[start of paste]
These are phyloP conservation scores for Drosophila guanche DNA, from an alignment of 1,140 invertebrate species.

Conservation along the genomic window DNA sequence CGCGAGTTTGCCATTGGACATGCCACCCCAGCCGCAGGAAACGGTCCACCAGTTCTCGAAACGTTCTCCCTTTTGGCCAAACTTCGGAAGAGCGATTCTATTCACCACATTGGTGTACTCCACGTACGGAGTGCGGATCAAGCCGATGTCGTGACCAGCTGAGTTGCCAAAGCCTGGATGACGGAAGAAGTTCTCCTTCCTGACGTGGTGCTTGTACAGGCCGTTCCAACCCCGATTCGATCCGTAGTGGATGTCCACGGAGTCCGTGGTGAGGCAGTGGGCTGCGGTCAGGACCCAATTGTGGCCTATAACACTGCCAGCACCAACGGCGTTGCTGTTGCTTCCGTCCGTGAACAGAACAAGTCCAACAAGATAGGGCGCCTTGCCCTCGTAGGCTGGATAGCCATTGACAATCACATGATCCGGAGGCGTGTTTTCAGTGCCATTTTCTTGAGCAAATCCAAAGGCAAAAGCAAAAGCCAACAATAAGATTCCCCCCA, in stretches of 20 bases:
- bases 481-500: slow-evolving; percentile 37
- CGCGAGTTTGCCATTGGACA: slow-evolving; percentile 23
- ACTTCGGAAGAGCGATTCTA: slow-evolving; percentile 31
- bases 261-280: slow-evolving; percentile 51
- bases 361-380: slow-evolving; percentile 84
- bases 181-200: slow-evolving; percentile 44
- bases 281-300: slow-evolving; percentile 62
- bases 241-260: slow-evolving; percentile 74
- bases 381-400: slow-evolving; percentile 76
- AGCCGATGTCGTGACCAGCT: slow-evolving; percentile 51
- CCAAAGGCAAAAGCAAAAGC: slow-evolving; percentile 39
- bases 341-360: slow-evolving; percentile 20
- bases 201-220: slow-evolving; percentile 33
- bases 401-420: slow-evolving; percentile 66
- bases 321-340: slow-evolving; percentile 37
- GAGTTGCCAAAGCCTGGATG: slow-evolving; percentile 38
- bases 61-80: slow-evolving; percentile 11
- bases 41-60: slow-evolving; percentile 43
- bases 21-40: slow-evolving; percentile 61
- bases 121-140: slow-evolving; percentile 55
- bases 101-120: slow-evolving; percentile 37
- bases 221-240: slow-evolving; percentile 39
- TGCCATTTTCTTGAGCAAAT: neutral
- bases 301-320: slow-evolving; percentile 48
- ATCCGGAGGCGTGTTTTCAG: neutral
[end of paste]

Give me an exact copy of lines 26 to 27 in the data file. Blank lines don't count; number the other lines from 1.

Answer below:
- bases 301-320: slow-evolving; percentile 48
- ATCCGGAGGCGTGTTTTCAG: neutral